A decade ago there were four coal-fired power plants across Massachusetts, blazing away in Holyoke, Somerset and Salem. The last of them, the Brayton Point generating station in Somerset, closed in June of 2017.
With those facilities closing down, one could easily think that Massachusetts is on the road of combatting run-away climate catastrophe. Coal has long been the marked demon of the climate world, understood to be the most carbon-intensive way of generating electricity. Activists pursuing the “war on coal” did so with understandable focus. Often along the way to coal’s demise, fracked methane (so-called “natural” gas) was touted by economists, politicians and even environmental groups as a clean “bridge fuel” to fill the gap between coal and the full-deployment of renewables.
And there’s reason to understand why that was the case. In addition to its emissions, coal wreaks devastation through mountaintop removal mining and cancer and asthma causing particulate and heavy metal emissions where it’s burned.
It turns out, however, that fracked methane gas is just as bad as coal in climate changing terms. We have known for a long time that methane is 25 times more powerful in heating the planet than CO2 over a 100 year period. In 2011 researchers at Cornell University published a groundbreaking study that showed that between 3.6-7.9% of the gas may leak from well and drilling sites: more than enough to make the total emissions from drilling and burning as bad as coal in forcing the climate to change. It is a bridge to nowhere.
Despite overwhelming scientific evidence that the building of new fossil fuel infrastructure would set back the transition to renewable sources and likely make it impossible to make the sorts of drastic emissions reductions necessary to avert the works possibilities of climate catastrophe, politicians and investors continued to push for new fracked gas power plants.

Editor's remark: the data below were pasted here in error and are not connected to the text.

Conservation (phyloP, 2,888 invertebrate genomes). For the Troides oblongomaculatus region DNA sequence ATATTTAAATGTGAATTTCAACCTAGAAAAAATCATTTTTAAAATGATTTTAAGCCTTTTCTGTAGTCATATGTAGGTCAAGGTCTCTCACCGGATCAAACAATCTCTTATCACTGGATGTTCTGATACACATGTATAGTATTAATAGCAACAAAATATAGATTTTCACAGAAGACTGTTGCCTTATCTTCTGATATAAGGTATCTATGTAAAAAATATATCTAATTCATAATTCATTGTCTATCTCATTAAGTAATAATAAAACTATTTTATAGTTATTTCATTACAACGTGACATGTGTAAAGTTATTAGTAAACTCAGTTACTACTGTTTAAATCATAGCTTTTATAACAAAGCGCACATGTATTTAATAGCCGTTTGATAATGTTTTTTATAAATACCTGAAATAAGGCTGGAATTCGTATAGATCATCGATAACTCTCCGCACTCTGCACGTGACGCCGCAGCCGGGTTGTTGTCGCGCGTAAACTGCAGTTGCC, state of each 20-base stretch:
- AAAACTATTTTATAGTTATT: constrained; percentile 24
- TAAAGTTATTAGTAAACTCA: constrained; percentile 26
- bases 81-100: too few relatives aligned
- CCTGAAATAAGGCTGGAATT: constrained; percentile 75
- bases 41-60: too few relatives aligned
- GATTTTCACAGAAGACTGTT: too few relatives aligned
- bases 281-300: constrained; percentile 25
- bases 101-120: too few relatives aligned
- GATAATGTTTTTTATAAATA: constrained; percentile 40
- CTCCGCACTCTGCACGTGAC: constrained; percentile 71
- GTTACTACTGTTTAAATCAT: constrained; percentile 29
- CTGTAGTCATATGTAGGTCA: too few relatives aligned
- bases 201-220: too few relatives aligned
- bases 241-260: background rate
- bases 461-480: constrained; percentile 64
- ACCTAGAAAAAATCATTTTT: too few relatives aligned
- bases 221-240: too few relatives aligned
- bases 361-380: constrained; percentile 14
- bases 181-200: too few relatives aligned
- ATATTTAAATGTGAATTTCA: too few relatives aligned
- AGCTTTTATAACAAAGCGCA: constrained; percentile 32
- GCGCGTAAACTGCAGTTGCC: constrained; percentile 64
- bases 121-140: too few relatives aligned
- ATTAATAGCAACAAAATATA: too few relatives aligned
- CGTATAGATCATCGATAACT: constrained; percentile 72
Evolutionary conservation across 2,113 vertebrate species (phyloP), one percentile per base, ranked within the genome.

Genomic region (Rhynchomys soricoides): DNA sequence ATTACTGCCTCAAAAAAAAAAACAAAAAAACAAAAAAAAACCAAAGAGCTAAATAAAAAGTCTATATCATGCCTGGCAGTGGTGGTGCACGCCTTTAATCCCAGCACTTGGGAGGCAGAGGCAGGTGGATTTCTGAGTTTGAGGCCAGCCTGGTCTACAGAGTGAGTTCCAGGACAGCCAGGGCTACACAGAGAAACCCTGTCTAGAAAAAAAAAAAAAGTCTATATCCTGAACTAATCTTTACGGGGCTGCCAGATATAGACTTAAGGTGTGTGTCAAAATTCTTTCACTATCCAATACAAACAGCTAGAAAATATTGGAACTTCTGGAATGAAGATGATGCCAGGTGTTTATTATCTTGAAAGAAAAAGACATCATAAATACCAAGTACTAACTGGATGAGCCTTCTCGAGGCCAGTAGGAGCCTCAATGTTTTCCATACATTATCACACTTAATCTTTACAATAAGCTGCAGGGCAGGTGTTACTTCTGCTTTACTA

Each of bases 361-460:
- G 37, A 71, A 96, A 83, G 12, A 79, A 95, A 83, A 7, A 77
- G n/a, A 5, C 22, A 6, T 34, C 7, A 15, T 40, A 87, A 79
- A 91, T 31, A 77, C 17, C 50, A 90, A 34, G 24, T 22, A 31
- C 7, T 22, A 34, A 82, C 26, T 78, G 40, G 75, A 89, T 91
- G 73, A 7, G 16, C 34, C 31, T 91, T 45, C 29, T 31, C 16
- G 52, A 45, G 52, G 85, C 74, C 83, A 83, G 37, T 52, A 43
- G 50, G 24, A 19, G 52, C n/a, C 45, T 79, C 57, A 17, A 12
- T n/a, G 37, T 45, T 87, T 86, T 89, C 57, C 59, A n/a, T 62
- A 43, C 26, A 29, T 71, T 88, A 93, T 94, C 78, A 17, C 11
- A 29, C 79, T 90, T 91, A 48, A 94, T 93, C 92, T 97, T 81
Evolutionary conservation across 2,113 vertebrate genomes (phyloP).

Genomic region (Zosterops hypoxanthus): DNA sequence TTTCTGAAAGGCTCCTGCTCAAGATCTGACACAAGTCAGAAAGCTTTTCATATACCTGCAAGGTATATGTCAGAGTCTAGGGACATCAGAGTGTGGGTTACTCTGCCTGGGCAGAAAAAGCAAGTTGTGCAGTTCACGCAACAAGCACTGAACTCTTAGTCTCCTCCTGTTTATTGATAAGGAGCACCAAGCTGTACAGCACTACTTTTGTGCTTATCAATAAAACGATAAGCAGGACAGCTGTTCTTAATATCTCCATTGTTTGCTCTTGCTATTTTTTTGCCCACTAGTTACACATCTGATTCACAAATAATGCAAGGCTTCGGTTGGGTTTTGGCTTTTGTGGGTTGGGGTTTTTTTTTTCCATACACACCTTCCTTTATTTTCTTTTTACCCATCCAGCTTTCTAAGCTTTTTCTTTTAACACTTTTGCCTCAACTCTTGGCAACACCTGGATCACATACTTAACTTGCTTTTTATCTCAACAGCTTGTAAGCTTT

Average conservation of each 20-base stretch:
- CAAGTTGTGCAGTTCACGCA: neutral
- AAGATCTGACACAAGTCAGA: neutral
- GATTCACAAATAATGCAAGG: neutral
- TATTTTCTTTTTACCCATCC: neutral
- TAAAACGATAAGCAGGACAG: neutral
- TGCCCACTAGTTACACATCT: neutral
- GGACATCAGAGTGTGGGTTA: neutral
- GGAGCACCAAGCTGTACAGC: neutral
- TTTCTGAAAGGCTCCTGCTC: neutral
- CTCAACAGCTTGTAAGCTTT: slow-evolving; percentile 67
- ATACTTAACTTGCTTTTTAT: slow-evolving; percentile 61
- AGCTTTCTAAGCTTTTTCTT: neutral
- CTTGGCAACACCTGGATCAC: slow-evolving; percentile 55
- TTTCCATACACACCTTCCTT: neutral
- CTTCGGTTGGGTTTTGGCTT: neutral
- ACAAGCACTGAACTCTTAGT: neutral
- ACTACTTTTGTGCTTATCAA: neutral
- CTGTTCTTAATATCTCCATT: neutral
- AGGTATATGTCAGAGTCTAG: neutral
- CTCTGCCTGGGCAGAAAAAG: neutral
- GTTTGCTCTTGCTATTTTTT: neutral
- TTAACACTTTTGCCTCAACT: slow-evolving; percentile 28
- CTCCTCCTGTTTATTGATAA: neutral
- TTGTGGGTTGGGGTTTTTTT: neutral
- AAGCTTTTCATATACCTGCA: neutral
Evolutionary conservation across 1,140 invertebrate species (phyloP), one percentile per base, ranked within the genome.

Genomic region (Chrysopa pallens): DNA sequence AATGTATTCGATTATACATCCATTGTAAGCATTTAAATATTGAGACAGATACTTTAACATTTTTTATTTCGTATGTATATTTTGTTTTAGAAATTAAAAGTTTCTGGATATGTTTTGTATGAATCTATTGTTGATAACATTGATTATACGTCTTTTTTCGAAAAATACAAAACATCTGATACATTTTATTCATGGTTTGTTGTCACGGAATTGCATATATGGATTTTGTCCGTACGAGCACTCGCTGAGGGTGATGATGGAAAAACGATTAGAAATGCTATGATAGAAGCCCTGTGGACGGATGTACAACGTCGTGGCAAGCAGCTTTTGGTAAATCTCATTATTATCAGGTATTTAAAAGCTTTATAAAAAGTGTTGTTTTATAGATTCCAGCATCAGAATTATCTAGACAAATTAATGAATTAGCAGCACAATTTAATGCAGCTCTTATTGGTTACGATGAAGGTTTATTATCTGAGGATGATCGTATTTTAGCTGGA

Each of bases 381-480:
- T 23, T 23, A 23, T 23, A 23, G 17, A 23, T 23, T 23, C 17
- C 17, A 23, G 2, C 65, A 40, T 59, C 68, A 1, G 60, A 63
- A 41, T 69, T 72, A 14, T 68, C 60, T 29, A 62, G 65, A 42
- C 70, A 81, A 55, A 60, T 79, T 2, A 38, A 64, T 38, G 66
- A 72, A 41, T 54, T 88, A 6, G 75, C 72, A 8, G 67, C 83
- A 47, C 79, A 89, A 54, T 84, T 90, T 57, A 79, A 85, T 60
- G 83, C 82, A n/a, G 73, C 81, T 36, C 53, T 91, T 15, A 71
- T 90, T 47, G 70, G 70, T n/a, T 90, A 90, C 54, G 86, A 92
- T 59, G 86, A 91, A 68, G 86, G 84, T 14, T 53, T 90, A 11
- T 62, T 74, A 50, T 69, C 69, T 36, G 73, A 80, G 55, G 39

In May, 2014, the Salem Harbor Power Station was decommissioned after being bought by a new company: the ironically named Footprint Power. Footprint Power has demolished the existing coal-fired plant and is now in the final stages of building a 674 megawatt fracked gas power station on the same site. This new power station was supposed to be completed in 2017, but delays are ongoing.
Knowing what we know about methane and fracking, and what we know about how far we have already pushed the planet’s precarious climate system, building more fossil fuel infrastructure signals the moral bankruptcy of our society. We have screwed up, and now we must repent, change, and move beyond our complacency that these atrocities to present and future generations are happening before our eyes.